US biotech firm Moderna reported promising early results on Monday from the first clinical tests of an experimental vaccine against the novel coronavirus performed on a small number of volunteers.
The Cambridge, Massachusetts-based company said the vaccine candidate, mRNA-1273, appeared to produce an immune response in eight people who received it similar to that seen in people convalescing from the virus.
"These interim Phase 1 data, while early, demonstrate that vaccination with mRNA-1273 elicits an immune response of the magnitude caused by natural infection," said Moderna's chief medical officer Tal Zaks.
President Donald Trump welcomed the news saying "it's incredible what they can do and I've seen results. "And the results are staggeringly good," Trump told reporters. "So I'm very happy and the market's up very big."
Wall Street stocks posted substantial gains on Monday with the Dow Jones Industrial Average adding 3.85 percent and the S&P 500 up 3.15 percent. Moderna shares gained 19.96 percent to close at US$80.00 in New York.
Moderna, which was founded nine years ago, said the vaccine "was generally safe and well tolerated" and that patients suffered no more than redness or soreness from the shots.
In a conference call, Moderna chief executive Stephane Bancel said the preliminary tests inspired confidence that mRNA-1273 has "a high probability to provide protection" against the virus.
"We could not be happier about these interim data," Bancel said of the Phase 1 test, the first of three in the development of a vaccine.
Separate tests performed on mice showed that the vaccine prevented the virus from replicating in their lungs, according to the company.
The US government has invested nearly half a billion dollars in the development of Moderna's vaccine candidate.
It is being developed in a partnership with the National Institute of Allergy and Infectious Disease headed by Anthony Fauci and the clinical test was carried out by the National Institutes of Health.
'As fast as safely possible'
Three groups of 15 patients aged 18 to 55 received three different doses of the vaccine in the Phase 1 test, the complete results of which are not yet known.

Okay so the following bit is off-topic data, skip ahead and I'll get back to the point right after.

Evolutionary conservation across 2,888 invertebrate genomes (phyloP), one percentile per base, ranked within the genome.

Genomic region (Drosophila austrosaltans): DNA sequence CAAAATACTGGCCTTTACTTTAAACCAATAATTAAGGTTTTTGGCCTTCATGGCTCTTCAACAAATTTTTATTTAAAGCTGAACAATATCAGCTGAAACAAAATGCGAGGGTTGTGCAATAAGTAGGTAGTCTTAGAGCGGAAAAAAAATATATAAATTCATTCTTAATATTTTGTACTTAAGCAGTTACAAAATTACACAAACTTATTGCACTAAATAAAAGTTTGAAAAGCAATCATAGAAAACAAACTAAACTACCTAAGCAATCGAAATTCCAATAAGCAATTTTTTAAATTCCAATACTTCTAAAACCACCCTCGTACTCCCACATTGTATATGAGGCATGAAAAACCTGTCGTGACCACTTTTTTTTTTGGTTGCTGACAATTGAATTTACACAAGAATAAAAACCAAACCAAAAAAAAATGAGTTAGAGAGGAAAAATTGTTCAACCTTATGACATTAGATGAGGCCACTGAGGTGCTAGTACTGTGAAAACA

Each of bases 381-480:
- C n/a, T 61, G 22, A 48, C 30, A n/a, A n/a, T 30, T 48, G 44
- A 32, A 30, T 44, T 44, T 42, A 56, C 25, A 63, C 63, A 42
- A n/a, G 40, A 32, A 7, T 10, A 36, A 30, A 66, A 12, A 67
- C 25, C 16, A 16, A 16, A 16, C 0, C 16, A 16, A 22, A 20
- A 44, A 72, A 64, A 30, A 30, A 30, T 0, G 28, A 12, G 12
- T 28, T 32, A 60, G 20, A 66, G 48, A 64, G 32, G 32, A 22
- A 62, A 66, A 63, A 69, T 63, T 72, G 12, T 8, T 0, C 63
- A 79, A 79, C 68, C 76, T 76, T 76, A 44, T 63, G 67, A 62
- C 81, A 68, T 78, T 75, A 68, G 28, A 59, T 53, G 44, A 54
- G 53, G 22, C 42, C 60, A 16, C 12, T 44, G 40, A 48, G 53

The Phase 2 trial, with 600 subjects, has already received the green light from the US Food and Drug Administration and Moderna said they should begin this quarter.
A Phase 3 trial, the largest and most important to validate the efficacy of a vaccine, should begin in July.
"The Moderna team continues to focus on moving as fast as safely possible to start our pivotal Phase 3 study in July," said Bancel, Moderna's CEO.
Based on the Phase 1 partial results, Moderna said they would no longer study the highest dose since the lower doses appeared to provide some effect.
"The lower the dose, the more people we expect to be able to protect," said Moderna president Stephen Hoge.
Stephen Evans, professor of pharmacoepidemiology at the London School of Hygiene & Tropical Medicine, said that while it was difficult to be sure of the results "from a press release," there was reason for optimism.
"It must be noted that this is a Phase 1 study which has an object of showing the vaccine is able to induce an antibody response and that the dose range is appropriate," Evans said.
"It will not be until the Phase 3 trial is completed that it will be known whether the vaccine actually prevents COVID-19 disease," he added.
Trump has said he wants 300 million vaccine doses by January 2021 to protect the US population and his administration has provided funding to Moderna, Johnson & Johnson, and France's Sanofi.
The development of a vaccine usually takes years but the coronavirus pandemic, which has caused more than 315,000 deaths, has given unprecedented urgency to the search.
A dozen clinical trials are taking place around the world, half of them in China, according to the London School of Hygiene & Tropical Medicine.
China has said that it is carrying out tests on humans of five experimental vaccines.
The challenge is not only finding a safe and efficient vaccine but also producing billions of doses.
Several large laboratories, including Moderna, have said they would immediately begin production of an eventual vaccine even before the completion of all of the clinical trials.
Moderna recently announced a partnership with the giant drugmaker Lonza to boost its manufacturing capacity to up to one billion doses a year.